Class-action lawsuits were filed throughout the United States and around the world. Making matters even worse for Sony BMG: they had failed to follow licensing laws themselves when using the open-source software in the program. LAME MP3 encoder was the primary software, and its developers stated that they hoped Sony BMG would take appropriate action. 

By 2007, Sony BMG decided to completely get out of the copyright protection game. But the damage was done for many.

A great number of artists' works were wrapped up in this scandal. Natasha Bedingfield's Unwritten was among those affected, and it sold over one-million copies in her home country of the United Kingdom, and saw plenty of sales in the U.S. also. Though the U.K. version of the CD was released through an RCA subsidiary, the U.S. version was released through Epic, one of Sony's subsidiaries. The album sold 34,000 copies in the U.S. during its' first week of release. Many compilation albums were also released with this rootkit software, including some by older artists like Burt Bacharach, Pete Seeger, Frank Sinatra, Louis Armstrong, and Billie Holiday, with some by slightly newer artists like Cyndi Lauper also affected. Neil Diamond's 26th studio album Twelve Songs, Rosanne Cash's King's Record Shop, Ricky Martin's Life, and George Jones' duet album My Very Special Guests were all affected albums. To me, these titles show that a wide range of age groups and musical tastes were all hit with this. There are almost too many affected albums to name, but of course we can't forget one of the bands who became most vocal about the situation: Switchfoot. 

Switchfoot's fifth studio album Nothing is Sound sold half a million copies in the first month of its release. It debuted at number three on the Billboard albums chart, and was their first release after the monstrously successful The Beautiful Letdown. It was only their second studio album with Sony. As soon as the problem was discovered, the band were upset on behalf of their fans. Bassist Tim Foreman posted on the group's forums with a way to get around the protection, but the post soon disappeared mysteriously, with many believing Sony had threatened legal action against Foreman or the band. Strangely, many British copies of the album under EMI suffered from a similar copy protection problem, although that situation was handled much more gracefully. The scandal left such a bad taste in the mouths of the band that they were only too happy to get out of their contract with Sony, which they were able to do after Oh! Gravity, the third in their contractually obligated three albums on the label. They then formed their own label, "lowercase people," which was distributed by Atlantic. Lead singer and songwriter Jon Foreman felt as though the situation tainted their album, which was already considered to be one of their darkest works.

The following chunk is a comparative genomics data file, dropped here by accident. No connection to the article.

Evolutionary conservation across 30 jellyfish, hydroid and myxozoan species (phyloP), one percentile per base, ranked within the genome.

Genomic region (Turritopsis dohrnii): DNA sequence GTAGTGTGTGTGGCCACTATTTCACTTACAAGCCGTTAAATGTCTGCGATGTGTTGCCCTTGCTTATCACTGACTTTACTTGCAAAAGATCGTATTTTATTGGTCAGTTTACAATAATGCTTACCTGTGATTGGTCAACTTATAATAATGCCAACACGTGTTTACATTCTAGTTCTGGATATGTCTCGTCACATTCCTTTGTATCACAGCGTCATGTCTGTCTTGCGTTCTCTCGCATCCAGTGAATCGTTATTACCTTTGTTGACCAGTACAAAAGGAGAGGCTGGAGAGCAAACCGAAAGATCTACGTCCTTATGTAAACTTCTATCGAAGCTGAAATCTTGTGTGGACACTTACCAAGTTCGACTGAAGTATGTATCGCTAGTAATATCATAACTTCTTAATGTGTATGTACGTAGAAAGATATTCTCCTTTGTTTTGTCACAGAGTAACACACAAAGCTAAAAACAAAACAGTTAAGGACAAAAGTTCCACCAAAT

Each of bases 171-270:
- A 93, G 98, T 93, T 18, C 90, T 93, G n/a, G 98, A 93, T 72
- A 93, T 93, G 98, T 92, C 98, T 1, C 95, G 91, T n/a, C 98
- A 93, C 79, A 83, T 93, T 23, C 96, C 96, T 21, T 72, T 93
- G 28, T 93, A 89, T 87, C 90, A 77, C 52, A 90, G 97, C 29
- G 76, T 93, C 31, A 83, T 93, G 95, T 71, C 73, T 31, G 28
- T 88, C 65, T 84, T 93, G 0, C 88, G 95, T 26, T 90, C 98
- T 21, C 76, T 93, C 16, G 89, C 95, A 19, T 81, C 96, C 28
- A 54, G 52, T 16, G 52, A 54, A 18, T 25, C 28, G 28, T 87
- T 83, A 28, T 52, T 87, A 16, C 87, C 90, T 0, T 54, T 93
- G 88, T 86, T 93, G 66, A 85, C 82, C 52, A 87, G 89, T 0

I have a copy of Nothing is Sound that I purchased used not too long ago. Updates to computers between 2005 and the present day have since made the type of vulnerability that the CDs initially created much more difficult to end up with accidentally. Aside from that, my copy doesn't seem to have the correct barcode on it to make it one of those affected (the barcode ends in XCP on affected CDs). Yet still, when I tried to rip the CD to my digital music library for use in my radio shows, I couldn't touch the tracks. Obviously I'm not making an effort to find a way around the copy protection but whatever they put on those CDs was certainly effective. 

I think by this point, most artists are just happy to have their music out there. Royalties are gained from streams and Youtube views. But I don't know if record companies will ever fully be over the new technology that the internet beckoned in so many years ago. It took a lot of time and situations such as this scandal to get them even close to over it.